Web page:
Do you think there’s some place in Skid Row in San Francisco where there’s like a homeless guy whose house is made out of records?

Maz: I’d like to think so! ‘This is the house that Sven-Erik Geddes built!’

You guys haven’t put out a record since 2000. Do you have any inclination to put out another one before you’re dead?

Mike: Well, we had the notion of writing this book. It’s been our number one priority, and not doing more recording until the book is finished. Unfortunately, it’s very difficult doing a collaboration of four people. I guess that’s why there aren’t more books that are written by bands. Not to mention most rock bands are illiterate.

Maz: We had started working on the next album already. The Phantom Surfers Remember the Golden Sounds of the Eighties’ Revival of Sixties’ Surf Music.

Maz: That’s why we keep coming up with more comp stuff. Like slot car music—it breathes new life into things. People don’t realize that it’s just the same garbage.

On the last album you put out, which was already nine years ago, you covered X-rated comedians such as Rudy Ray Moore and Blowfly. How did you get Blowfly to help you?

Mel: Charm, persistence, and cold hard cash.

Mike: We got to play in Vegas with Rudy Ray Moore at the first Las Vegas Shakedown, and in San Francisco. He was kind of high maintenance the way a lot of grandparents are. He had a wheelchair that he didn’t seem to really need, but he liked to be pushed around in it. I’d take him to his hotel, and he was waving his cane around even though there was nobody in the way, going ‘Wheelchair! Wheelchair coming through!’ He was unfailingly polite, but he’d be like, ‘Young man, my toast is cold. Can you pleeeeease bring me some warm toast?’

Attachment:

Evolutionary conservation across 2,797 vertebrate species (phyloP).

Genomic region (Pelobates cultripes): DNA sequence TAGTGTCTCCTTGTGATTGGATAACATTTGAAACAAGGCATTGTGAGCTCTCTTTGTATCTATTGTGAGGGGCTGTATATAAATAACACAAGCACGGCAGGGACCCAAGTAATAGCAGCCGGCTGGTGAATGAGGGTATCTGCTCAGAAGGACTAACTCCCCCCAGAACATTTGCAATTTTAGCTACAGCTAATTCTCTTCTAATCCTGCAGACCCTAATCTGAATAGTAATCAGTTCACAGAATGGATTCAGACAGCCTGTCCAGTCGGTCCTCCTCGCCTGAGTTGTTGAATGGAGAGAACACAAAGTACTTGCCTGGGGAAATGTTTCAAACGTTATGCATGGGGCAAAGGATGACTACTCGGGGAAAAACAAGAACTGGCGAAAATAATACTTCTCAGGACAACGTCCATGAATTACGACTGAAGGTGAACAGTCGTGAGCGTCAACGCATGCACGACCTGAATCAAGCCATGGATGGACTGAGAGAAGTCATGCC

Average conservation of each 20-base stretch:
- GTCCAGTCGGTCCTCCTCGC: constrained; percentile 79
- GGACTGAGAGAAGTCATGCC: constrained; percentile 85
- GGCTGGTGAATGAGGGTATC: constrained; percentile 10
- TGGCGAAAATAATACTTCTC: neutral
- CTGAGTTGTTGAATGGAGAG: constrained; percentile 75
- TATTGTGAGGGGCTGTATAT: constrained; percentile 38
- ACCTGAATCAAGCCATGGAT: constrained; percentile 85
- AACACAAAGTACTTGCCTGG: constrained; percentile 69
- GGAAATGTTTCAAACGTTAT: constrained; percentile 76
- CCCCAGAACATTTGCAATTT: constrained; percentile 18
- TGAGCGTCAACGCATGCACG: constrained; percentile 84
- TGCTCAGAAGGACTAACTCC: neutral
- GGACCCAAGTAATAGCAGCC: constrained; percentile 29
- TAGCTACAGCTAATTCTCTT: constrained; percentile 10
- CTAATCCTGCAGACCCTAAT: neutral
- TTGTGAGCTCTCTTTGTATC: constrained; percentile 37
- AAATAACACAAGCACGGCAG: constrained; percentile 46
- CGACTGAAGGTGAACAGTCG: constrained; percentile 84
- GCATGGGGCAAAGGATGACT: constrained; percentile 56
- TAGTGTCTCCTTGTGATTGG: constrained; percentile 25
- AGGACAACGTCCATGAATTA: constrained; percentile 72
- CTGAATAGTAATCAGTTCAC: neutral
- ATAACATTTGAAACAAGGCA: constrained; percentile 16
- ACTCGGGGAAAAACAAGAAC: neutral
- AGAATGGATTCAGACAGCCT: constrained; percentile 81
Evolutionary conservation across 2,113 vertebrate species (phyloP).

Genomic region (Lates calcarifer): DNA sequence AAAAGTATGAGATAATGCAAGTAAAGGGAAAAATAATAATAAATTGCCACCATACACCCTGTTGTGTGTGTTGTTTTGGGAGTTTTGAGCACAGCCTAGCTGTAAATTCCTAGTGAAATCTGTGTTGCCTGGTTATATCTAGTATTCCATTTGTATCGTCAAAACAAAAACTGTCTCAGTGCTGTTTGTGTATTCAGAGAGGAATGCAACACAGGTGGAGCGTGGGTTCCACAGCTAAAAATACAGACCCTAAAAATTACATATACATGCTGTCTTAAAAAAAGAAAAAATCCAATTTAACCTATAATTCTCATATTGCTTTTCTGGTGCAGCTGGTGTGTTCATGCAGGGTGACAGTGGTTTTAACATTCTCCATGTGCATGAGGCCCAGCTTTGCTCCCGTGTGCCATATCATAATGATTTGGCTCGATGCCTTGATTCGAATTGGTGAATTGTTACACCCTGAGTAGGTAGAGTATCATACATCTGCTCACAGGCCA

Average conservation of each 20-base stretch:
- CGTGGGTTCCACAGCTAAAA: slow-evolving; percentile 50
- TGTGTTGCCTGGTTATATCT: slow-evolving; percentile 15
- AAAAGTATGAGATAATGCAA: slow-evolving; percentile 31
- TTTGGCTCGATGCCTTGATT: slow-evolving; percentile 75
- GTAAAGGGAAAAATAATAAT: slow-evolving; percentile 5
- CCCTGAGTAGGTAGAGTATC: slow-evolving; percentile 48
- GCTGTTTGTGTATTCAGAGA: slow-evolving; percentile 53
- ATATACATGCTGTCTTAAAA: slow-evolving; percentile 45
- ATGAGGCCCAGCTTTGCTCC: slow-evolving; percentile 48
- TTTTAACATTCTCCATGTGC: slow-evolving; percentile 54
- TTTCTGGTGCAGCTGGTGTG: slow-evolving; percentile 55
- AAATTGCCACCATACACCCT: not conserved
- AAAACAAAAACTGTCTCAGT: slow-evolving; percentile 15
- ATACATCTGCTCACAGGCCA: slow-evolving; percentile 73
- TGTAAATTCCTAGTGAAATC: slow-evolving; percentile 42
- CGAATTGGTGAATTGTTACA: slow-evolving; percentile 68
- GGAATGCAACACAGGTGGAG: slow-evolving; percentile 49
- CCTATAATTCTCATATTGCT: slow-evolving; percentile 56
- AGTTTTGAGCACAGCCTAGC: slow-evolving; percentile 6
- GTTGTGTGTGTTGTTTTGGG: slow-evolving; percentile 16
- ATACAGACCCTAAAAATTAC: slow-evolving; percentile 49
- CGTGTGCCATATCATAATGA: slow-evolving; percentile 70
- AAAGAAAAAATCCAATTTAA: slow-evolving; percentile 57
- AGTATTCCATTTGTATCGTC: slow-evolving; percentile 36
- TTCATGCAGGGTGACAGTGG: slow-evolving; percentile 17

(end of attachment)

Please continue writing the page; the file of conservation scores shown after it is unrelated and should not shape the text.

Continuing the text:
Maz: You can’t talk about Rudy Ray Moore in San Francisco without telling the story about pushing him in his wheelchair and running into the Ventures.

Mike: We got to the elevator, and I can’t remember what the Ventures were doing in town that night, I don’t think they were playing, but two of the Ventures were in the elevator! I forgot that it really happened. I thought it was in a dream. Rudy Ray Moore in a wheelchair with me and two of the Ventures in an elevator.

Of the superstars of the original surf/instrumental era, who have you played on the same stage with?